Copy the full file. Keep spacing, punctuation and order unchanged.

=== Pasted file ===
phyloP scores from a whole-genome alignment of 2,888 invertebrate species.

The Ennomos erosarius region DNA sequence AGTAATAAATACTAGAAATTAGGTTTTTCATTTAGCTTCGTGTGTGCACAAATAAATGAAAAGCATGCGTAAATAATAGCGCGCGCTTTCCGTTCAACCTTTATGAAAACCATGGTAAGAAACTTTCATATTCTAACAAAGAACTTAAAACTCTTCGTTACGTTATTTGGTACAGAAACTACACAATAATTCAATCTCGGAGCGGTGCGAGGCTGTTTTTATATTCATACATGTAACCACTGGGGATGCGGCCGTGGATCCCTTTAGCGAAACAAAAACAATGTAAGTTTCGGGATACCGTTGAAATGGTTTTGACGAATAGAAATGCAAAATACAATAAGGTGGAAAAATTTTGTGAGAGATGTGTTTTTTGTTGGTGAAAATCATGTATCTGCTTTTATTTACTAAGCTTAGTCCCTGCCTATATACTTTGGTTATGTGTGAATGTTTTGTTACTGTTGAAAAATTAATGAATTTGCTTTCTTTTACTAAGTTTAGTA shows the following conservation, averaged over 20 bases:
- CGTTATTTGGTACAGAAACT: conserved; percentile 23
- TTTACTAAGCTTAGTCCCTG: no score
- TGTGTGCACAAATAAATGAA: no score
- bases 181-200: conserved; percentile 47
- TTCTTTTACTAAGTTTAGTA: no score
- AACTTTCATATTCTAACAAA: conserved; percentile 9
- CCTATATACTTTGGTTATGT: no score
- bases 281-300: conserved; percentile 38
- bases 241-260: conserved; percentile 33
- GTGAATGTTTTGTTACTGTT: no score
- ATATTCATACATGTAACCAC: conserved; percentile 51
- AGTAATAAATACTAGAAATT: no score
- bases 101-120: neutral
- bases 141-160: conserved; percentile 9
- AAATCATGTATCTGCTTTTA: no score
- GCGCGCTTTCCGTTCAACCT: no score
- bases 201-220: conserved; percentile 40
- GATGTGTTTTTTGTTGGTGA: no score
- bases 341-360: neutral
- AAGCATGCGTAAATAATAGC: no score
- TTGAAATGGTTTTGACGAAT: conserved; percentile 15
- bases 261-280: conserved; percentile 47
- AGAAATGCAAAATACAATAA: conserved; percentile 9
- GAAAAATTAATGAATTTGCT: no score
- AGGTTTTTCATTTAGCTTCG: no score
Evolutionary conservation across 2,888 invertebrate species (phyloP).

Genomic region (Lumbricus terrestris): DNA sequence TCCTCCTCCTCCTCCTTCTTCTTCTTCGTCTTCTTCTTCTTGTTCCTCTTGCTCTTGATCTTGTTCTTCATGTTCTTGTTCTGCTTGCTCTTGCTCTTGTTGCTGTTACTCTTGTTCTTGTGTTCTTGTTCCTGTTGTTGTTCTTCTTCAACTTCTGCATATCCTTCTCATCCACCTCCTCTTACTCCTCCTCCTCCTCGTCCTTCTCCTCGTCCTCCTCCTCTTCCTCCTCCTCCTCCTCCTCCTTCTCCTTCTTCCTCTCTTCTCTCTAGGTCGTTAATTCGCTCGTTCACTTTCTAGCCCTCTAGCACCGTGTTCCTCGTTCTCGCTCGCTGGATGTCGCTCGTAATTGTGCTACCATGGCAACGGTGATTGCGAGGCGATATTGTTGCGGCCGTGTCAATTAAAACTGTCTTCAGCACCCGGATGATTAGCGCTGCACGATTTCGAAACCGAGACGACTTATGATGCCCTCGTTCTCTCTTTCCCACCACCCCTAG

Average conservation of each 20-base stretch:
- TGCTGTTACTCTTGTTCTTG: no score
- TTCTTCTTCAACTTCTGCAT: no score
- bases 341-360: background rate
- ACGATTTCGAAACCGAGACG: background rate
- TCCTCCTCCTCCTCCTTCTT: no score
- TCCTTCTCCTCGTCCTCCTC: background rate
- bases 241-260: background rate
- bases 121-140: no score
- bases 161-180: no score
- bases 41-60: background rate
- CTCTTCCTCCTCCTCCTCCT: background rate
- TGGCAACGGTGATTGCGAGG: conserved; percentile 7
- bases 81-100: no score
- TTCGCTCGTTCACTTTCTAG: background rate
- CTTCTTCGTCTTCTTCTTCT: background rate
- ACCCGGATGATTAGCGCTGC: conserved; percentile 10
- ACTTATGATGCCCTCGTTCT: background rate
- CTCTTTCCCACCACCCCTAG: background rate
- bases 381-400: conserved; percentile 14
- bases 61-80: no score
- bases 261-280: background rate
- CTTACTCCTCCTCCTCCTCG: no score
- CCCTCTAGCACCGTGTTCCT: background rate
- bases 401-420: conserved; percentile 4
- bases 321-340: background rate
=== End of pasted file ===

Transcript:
phyloP scores from a whole-genome alignment of 2,888 invertebrate species.

The Ennomos erosarius region DNA sequence AGTAATAAATACTAGAAATTAGGTTTTTCATTTAGCTTCGTGTGTGCACAAATAAATGAAAAGCATGCGTAAATAATAGCGCGCGCTTTCCGTTCAACCTTTATGAAAACCATGGTAAGAAACTTTCATATTCTAACAAAGAACTTAAAACTCTTCGTTACGTTATTTGGTACAGAAACTACACAATAATTCAATCTCGGAGCGGTGCGAGGCTGTTTTTATATTCATACATGTAACCACTGGGGATGCGGCCGTGGATCCCTTTAGCGAAACAAAAACAATGTAAGTTTCGGGATACCGTTGAAATGGTTTTGACGAATAGAAATGCAAAATACAATAAGGTGGAAAAATTTTGTGAGAGATGTGTTTTTTGTTGGTGAAAATCATGTATCTGCTTTTATTTACTAAGCTTAGTCCCTGCCTATATACTTTGGTTATGTGTGAATGTTTTGTTACTGTTGAAAAATTAATGAATTTGCTTTCTTTTACTAAGTTTAGTA shows the following conservation, averaged over 20 bases:
- CGTTATTTGGTACAGAAACT: conserved; percentile 23
- TTTACTAAGCTTAGTCCCTG: no score
- TGTGTGCACAAATAAATGAA: no score
- bases 181-200: conserved; percentile 47
- TTCTTTTACTAAGTTTAGTA: no score
- AACTTTCATATTCTAACAAA: conserved; percentile 9
- CCTATATACTTTGGTTATGT: no score
- bases 281-300: conserved; percentile 38
- bases 241-260: conserved; percentile 33
- GTGAATGTTTTGTTACTGTT: no score
- ATATTCATACATGTAACCAC: conserved; percentile 51
- AGTAATAAATACTAGAAATT: no score
- bases 101-120: neutral
- bases 141-160: conserved; percentile 9
- AAATCATGTATCTGCTTTTA: no score
- GCGCGCTTTCCGTTCAACCT: no score
- bases 201-220: conserved; percentile 40
- GATGTGTTTTTTGTTGGTGA: no score
- bases 341-360: neutral
- AAGCATGCGTAAATAATAGC: no score
- TTGAAATGGTTTTGACGAAT: conserved; percentile 15
- bases 261-280: conserved; percentile 47
- AGAAATGCAAAATACAATAA: conserved; percentile 9
- GAAAAATTAATGAATTTGCT: no score
- AGGTTTTTCATTTAGCTTCG: no score
Evolutionary conservation across 2,888 invertebrate species (phyloP).

Genomic region (Lumbricus terrestris): DNA sequence TCCTCCTCCTCCTCCTTCTTCTTCTTCGTCTTCTTCTTCTTGTTCCTCTTGCTCTTGATCTTGTTCTTCATGTTCTTGTTCTGCTTGCTCTTGCTCTTGTTGCTGTTACTCTTGTTCTTGTGTTCTTGTTCCTGTTGTTGTTCTTCTTCAACTTCTGCATATCCTTCTCATCCACCTCCTCTTACTCCTCCTCCTCCTCGTCCTTCTCCTCGTCCTCCTCCTCTTCCTCCTCCTCCTCCTCCTCCTTCTCCTTCTTCCTCTCTTCTCTCTAGGTCGTTAATTCGCTCGTTCACTTTCTAGCCCTCTAGCACCGTGTTCCTCGTTCTCGCTCGCTGGATGTCGCTCGTAATTGTGCTACCATGGCAACGGTGATTGCGAGGCGATATTGTTGCGGCCGTGTCAATTAAAACTGTCTTCAGCACCCGGATGATTAGCGCTGCACGATTTCGAAACCGAGACGACTTATGATGCCCTCGTTCTCTCTTTCCCACCACCCCTAG

Average conservation of each 20-base stretch:
- TGCTGTTACTCTTGTTCTTG: no score
- TTCTTCTTCAACTTCTGCAT: no score
- bases 341-360: background rate
- ACGATTTCGAAACCGAGACG: background rate
- TCCTCCTCCTCCTCCTTCTT: no score
- TCCTTCTCCTCGTCCTCCTC: background rate
- bases 241-260: background rate
- bases 121-140: no score
- bases 161-180: no score
- bases 41-60: background rate
- CTCTTCCTCCTCCTCCTCCT: background rate
- TGGCAACGGTGATTGCGAGG: conserved; percentile 7
- bases 81-100: no score
- TTCGCTCGTTCACTTTCTAG: background rate
- CTTCTTCGTCTTCTTCTTCT: background rate
- ACCCGGATGATTAGCGCTGC: conserved; percentile 10
- ACTTATGATGCCCTCGTTCT: background rate
- CTCTTTCCCACCACCCCTAG: background rate
- bases 381-400: conserved; percentile 14
- bases 61-80: no score
- bases 261-280: background rate
- CTTACTCCTCCTCCTCCTCG: no score
- CCCTCTAGCACCGTGTTCCT: background rate
- bases 401-420: conserved; percentile 4
- bases 321-340: background rate